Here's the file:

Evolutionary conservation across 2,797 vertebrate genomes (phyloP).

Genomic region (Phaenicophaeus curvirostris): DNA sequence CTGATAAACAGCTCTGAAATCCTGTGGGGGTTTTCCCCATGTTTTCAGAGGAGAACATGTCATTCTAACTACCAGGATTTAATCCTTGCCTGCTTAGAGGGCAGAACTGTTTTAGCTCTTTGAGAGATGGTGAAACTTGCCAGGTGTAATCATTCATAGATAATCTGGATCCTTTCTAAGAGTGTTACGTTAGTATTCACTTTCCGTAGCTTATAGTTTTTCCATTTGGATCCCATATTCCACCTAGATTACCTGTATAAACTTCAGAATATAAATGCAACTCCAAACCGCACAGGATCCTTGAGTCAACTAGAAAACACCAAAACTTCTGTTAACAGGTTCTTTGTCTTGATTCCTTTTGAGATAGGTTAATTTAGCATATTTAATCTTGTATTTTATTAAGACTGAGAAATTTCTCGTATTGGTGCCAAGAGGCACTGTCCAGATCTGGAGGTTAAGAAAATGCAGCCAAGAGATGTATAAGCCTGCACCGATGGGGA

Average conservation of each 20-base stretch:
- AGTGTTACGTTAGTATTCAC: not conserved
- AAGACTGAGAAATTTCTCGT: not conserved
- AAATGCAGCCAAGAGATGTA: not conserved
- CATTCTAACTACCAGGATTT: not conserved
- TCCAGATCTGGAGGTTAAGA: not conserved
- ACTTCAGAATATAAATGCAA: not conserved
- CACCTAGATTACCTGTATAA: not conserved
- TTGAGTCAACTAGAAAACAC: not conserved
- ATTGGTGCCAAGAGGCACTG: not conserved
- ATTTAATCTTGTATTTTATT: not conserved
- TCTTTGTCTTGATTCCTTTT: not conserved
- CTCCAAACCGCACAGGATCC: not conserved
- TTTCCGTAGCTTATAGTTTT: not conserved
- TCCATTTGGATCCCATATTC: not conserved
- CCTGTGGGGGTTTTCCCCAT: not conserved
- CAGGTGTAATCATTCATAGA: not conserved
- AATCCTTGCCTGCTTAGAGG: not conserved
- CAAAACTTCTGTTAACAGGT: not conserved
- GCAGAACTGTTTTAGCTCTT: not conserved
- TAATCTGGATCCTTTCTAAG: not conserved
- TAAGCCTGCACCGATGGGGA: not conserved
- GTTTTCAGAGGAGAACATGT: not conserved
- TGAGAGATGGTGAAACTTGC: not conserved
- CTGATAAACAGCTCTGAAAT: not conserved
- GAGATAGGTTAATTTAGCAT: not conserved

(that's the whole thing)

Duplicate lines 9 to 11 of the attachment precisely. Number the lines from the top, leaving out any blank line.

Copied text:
- ACTTCAGAATATAAATGCAA: not conserved
- CACCTAGATTACCTGTATAA: not conserved
- TTGAGTCAACTAGAAAACAC: not conserved